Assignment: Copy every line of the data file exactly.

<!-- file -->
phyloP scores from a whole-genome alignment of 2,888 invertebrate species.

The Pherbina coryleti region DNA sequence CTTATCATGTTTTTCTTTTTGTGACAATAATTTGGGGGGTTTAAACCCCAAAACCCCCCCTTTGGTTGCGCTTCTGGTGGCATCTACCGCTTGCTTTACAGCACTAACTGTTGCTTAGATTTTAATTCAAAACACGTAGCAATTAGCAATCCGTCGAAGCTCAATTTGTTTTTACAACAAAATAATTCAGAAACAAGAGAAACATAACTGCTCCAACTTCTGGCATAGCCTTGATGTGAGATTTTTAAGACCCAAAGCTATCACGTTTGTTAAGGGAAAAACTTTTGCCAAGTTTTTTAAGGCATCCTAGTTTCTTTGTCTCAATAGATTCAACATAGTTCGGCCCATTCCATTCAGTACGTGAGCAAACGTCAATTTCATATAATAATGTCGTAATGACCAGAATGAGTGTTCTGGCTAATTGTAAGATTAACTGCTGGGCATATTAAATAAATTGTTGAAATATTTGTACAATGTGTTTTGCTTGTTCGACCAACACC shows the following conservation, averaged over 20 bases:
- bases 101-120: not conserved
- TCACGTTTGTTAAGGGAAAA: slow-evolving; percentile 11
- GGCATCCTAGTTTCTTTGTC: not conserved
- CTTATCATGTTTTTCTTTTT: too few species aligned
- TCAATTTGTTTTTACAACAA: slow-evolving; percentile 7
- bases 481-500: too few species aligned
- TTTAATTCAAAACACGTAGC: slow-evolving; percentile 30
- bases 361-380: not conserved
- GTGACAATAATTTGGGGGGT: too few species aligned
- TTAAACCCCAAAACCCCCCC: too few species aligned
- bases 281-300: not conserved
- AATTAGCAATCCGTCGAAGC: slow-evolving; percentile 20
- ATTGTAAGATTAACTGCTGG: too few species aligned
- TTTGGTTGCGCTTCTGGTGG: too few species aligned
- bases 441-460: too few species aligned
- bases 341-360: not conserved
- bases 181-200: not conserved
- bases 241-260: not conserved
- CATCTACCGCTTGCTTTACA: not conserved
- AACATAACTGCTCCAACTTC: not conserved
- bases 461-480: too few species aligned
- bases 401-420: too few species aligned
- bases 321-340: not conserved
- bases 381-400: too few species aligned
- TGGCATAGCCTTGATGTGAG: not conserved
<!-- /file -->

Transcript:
phyloP scores from a whole-genome alignment of 2,888 invertebrate species.

The Pherbina coryleti region DNA sequence CTTATCATGTTTTTCTTTTTGTGACAATAATTTGGGGGGTTTAAACCCCAAAACCCCCCCTTTGGTTGCGCTTCTGGTGGCATCTACCGCTTGCTTTACAGCACTAACTGTTGCTTAGATTTTAATTCAAAACACGTAGCAATTAGCAATCCGTCGAAGCTCAATTTGTTTTTACAACAAAATAATTCAGAAACAAGAGAAACATAACTGCTCCAACTTCTGGCATAGCCTTGATGTGAGATTTTTAAGACCCAAAGCTATCACGTTTGTTAAGGGAAAAACTTTTGCCAAGTTTTTTAAGGCATCCTAGTTTCTTTGTCTCAATAGATTCAACATAGTTCGGCCCATTCCATTCAGTACGTGAGCAAACGTCAATTTCATATAATAATGTCGTAATGACCAGAATGAGTGTTCTGGCTAATTGTAAGATTAACTGCTGGGCATATTAAATAAATTGTTGAAATATTTGTACAATGTGTTTTGCTTGTTCGACCAACACC shows the following conservation, averaged over 20 bases:
- bases 101-120: not conserved
- TCACGTTTGTTAAGGGAAAA: slow-evolving; percentile 11
- GGCATCCTAGTTTCTTTGTC: not conserved
- CTTATCATGTTTTTCTTTTT: too few species aligned
- TCAATTTGTTTTTACAACAA: slow-evolving; percentile 7
- bases 481-500: too few species aligned
- TTTAATTCAAAACACGTAGC: slow-evolving; percentile 30
- bases 361-380: not conserved
- GTGACAATAATTTGGGGGGT: too few species aligned
- TTAAACCCCAAAACCCCCCC: too few species aligned
- bases 281-300: not conserved
- AATTAGCAATCCGTCGAAGC: slow-evolving; percentile 20
- ATTGTAAGATTAACTGCTGG: too few species aligned
- TTTGGTTGCGCTTCTGGTGG: too few species aligned
- bases 441-460: too few species aligned
- bases 341-360: not conserved
- bases 181-200: not conserved
- bases 241-260: not conserved
- CATCTACCGCTTGCTTTACA: not conserved
- AACATAACTGCTCCAACTTC: not conserved
- bases 461-480: too few species aligned
- bases 401-420: too few species aligned
- bases 321-340: not conserved
- bases 381-400: too few species aligned
- TGGCATAGCCTTGATGTGAG: not conserved